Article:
By Paul Skilbeck and Chris Kostman
The 31st anniversary AdventureCORPS Badwater Ultramarathon, held July 14-16, 2008, concluded at 8360' (2533m) up Mount Whitney, after Jorge Pacheco of Los Angeles, CA and Jamie Donaldson, of Littleton, CO, took impressive wins ahead of high caliber fields to record the second fastest men's and fastest women's times in the history of the event, widely acknowledged as the most demanding and extreme running race offered anywhere on the planet.
For both Pacheco and Donaldson, their victories were sweet redemption after their rookie efforts in the race in 2007 when both led the field for most of the race and seemed destined to win, only to falter in the last miles of the race and drop back to 4th man and 5th woman overall, respectively.
Pacheco, a 40 year-old machine operator, went to the front early in the men's race and despite a consistent effort by Hungarian national Akos Konya of Oceanside, CA, who placed second here in 2006 and 2007, he was able to hold on to win by a comfortable 29-minute margin with a time of 23:20:16. That left Konya in his now all too familiar 2nd place once again, in a time of 23:49:44, a PR by two minutes and the third fastest race finish in history.
Donaldson, a 33 year-old middle school math teacher from Littleton, CO, geared her entire year since the 2007 race towards her 2008 Badwater effort. She made specific changes to her fueling plan and to her clothing - to avoid chafing - and entered the race with a strategy and pacing plan to at least better her 41 hour finish from 2007. In the end, she led an impressively strong women's field with a time of 26:51:33. Not only did she shatter Pam Reed's 2002 women's record of 27:56:47, but also she bested all but two of the men running in the race. Reed also broke her own record, placing 5th overall and running fourteen minutes faster than she had in 2002.
Seven-three of the 80 starters finished the race, which was beset with uncertainty over road availability following flash floods in the northern half of Death Valley National Park and near Lone Pine in the days prior to, and then during, the race.
At one point on Monday afternoon, race organizers advised competitors of a finish location change - the plan was for racers to continue as normal to mile 102.9, then turn around and run back to Panamint Springs, a distance of 133.5 miles - only to reverse this notice a few hours later after a concerted effort by the California Department of Transportation, who put six road graders into action when a flash flood shut down the race course near Lone Pine.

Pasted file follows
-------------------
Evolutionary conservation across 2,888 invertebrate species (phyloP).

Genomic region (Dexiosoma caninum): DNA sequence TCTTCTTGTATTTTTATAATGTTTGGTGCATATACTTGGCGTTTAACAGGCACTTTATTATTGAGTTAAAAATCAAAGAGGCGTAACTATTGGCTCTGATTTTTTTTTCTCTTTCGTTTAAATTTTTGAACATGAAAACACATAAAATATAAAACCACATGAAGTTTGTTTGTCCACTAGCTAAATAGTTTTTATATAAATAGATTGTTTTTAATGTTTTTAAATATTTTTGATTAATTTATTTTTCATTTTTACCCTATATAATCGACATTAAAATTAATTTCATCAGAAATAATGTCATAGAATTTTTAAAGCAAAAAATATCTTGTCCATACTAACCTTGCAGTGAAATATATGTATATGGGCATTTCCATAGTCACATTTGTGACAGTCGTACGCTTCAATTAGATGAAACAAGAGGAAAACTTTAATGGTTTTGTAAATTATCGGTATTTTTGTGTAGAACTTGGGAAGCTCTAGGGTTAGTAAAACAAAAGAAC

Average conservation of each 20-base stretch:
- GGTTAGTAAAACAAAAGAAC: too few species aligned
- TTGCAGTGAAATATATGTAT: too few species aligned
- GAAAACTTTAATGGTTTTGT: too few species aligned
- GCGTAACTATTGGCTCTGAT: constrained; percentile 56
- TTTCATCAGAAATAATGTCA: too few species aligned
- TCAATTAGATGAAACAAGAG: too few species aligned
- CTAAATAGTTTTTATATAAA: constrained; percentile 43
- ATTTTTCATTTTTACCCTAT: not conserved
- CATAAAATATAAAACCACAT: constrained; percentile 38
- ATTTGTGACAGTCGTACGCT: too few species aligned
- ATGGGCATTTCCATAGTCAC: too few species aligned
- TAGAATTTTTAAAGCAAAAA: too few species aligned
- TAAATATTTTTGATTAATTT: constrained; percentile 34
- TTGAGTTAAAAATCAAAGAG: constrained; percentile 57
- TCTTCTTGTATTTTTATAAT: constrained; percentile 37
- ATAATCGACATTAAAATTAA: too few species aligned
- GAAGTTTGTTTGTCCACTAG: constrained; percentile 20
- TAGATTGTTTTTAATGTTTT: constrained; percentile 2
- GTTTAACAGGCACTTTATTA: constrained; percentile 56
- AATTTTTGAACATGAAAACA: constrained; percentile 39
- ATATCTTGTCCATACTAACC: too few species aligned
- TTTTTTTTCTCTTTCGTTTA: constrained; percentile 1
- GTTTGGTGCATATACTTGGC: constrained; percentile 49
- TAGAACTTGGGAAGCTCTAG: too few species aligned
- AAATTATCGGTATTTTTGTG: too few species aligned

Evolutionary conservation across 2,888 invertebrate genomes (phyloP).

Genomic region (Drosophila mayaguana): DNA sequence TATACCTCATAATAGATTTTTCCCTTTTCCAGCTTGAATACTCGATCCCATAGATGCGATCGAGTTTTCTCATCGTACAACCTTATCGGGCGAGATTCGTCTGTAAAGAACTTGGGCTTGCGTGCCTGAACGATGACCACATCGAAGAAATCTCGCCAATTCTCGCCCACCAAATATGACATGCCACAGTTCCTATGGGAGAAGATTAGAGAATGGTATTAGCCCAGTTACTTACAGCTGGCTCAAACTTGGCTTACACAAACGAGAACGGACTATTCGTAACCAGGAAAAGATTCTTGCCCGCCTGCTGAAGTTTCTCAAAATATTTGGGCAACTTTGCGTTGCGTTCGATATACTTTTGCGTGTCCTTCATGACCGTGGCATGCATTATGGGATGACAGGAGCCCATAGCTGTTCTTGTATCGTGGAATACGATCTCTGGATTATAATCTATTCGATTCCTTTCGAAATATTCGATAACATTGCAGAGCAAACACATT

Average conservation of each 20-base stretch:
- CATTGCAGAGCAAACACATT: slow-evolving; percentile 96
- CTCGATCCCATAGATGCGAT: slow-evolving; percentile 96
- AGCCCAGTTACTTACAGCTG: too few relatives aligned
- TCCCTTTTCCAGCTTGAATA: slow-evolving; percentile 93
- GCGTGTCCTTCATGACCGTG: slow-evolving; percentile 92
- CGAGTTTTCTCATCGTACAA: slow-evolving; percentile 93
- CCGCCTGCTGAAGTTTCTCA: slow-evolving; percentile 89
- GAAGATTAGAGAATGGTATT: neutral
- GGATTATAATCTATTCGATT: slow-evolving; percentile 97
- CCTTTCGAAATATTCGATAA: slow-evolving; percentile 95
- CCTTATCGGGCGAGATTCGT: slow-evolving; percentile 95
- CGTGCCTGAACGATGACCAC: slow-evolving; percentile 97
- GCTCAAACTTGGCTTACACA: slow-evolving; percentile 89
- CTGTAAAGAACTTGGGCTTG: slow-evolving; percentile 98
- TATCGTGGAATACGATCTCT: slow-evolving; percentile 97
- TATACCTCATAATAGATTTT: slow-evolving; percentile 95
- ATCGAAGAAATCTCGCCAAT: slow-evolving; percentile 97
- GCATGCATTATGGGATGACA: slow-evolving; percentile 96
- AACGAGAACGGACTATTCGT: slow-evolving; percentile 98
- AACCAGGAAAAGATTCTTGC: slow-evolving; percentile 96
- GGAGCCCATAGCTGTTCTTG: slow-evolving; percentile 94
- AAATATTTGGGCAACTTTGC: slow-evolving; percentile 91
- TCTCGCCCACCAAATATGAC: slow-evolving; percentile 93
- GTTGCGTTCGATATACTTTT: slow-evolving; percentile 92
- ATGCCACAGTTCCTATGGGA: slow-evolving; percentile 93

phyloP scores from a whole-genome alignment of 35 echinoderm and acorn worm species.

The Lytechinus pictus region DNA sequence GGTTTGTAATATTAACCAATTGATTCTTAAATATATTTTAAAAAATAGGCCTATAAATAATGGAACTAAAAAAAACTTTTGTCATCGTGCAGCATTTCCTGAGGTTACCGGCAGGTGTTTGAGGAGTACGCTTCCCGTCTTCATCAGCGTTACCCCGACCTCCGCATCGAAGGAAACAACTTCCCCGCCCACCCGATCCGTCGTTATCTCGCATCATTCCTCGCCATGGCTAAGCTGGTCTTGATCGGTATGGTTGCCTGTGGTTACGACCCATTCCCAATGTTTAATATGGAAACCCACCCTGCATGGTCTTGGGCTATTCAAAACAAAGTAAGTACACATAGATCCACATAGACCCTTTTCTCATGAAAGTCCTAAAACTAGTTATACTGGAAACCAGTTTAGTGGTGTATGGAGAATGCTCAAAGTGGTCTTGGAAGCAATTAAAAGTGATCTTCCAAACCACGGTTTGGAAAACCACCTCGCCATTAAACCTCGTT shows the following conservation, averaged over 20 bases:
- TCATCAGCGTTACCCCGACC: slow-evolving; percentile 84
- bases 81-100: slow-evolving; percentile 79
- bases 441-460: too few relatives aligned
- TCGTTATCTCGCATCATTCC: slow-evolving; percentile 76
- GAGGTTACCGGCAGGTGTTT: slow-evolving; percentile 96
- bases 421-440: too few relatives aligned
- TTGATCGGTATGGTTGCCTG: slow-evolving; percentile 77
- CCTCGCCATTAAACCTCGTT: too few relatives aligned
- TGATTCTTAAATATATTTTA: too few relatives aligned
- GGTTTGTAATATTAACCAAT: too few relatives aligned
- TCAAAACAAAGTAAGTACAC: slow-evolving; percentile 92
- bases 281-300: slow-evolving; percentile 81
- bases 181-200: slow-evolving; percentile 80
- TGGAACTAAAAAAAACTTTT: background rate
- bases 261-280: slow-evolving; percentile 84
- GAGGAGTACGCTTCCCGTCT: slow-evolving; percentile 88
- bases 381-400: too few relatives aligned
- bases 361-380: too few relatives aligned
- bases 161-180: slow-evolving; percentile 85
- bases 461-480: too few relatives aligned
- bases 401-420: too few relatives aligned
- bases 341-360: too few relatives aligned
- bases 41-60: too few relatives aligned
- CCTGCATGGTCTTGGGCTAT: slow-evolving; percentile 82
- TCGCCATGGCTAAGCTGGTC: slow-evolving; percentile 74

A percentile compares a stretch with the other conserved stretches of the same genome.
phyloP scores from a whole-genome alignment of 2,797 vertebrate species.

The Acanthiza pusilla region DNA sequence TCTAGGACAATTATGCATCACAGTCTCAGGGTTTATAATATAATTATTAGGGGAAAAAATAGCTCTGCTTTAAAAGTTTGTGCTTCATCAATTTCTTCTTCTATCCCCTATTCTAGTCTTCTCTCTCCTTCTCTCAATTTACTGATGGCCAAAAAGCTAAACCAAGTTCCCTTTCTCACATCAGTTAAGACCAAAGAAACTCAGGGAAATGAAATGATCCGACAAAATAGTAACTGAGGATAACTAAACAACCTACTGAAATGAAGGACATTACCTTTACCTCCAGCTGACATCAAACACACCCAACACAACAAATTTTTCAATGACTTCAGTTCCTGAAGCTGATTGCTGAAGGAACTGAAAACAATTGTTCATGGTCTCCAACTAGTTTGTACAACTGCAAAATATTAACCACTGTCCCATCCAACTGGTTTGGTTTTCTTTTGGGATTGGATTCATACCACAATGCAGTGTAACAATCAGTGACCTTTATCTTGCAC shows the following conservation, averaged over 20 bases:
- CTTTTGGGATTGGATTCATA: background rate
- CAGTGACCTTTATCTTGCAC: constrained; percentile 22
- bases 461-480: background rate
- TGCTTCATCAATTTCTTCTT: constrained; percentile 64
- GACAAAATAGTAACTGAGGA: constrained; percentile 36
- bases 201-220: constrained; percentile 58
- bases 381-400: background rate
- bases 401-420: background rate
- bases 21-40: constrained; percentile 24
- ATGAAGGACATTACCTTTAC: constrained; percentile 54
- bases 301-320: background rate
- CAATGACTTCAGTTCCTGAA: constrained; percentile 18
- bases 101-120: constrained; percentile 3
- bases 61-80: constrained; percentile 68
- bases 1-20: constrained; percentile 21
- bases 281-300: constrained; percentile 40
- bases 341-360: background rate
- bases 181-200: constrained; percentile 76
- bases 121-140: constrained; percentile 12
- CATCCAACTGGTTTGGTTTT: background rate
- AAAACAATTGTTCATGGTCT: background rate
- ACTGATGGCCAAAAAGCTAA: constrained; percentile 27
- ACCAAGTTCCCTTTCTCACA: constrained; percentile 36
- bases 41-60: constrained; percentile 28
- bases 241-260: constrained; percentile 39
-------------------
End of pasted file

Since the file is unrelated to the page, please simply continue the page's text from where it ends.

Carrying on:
With its start line at Badwater, Death Valley, the course rises from the lowest elevation in North America at 282’ (85m) below sea level. After a grueling 135 miles of paved roads, the race finishes at Mt. Whitney Portal at 8360' (2533m). The Badwater course covers three mountain ranges for a total of 13,000’ (3962m) of cumulative vertical ascent and 4700’ (1433m) of cumulative descent. The Portal is the trailhead to the Mt. Whitney summit, the highest point in the contiguous United States.
The race began with the traditional wave start, with 22 runners beginning at 6am, 27 at 8am, and 31 at 10am. This is done because of lack of parking at the start line and, even more so, to minimize congestion of runners, crew, and vehicles on the roadway in the National Park. Because hosting food and drink checkpoints along the side of the road in this forbidding environment is impossible, each entrant brings their own support vehicle and at least two support crew members to tend to all their needs.
The 2008 race roster included 43 Badwater veterans and 37 rookies: die hard ultra-runners comprising the world's elite in this sport, and athletes who have the necessary running credentials, but are primarily known for their exploits as adventure racers, mountaineers, triathletes, or in other extreme pursuits. Twelve countries were represented at this unofficial world championship - Australia (2), Brazil (2), Canada (2), France (6), Germany (6), Guatemala (1), Hungary (1), Mexico (1), New Zealand (1), Norway (1), UK (2), and USA (55) - from 19 American states. There were 21 women and 59 men. The youngest runner was 27 while the oldest was 66, with an average age of 47. More info.
The average finishing time is approximately 48 hours, while the overall time limit is 60 hours. For those who finish in less than forty-eight hours, their reward is the coveted AdventureCORPS Badwater Ultramarathon belt buckle. There is no prize money.
As the on-course action revealed, the 2008 race field was particularly competitive. Veteran contenders include Akos Konya, 33, of Oceanside, CA (Hungary citizenship), the 2006 and 2007 runner-up, Charlie Engle, 44, of Greensboro, NC (3rd place finisher in 2005 and 2006), David Goggins, 32, of Chula Vista, CA (5th place in 2006 and 3rd in 2007), and Jorge Pacheco, 40, of Los Angeles, CA (Mexico citizenship) who placed 4th in 2007. Three former champions were also competing: Dean Karnazes 45, of San Francisco, CA (2004), Marshall Ulrich, 57, of Idaho Springs, CO (1991, 1992, 1993, 1996), and David Jones, 55, of Eagleville, TN (1997).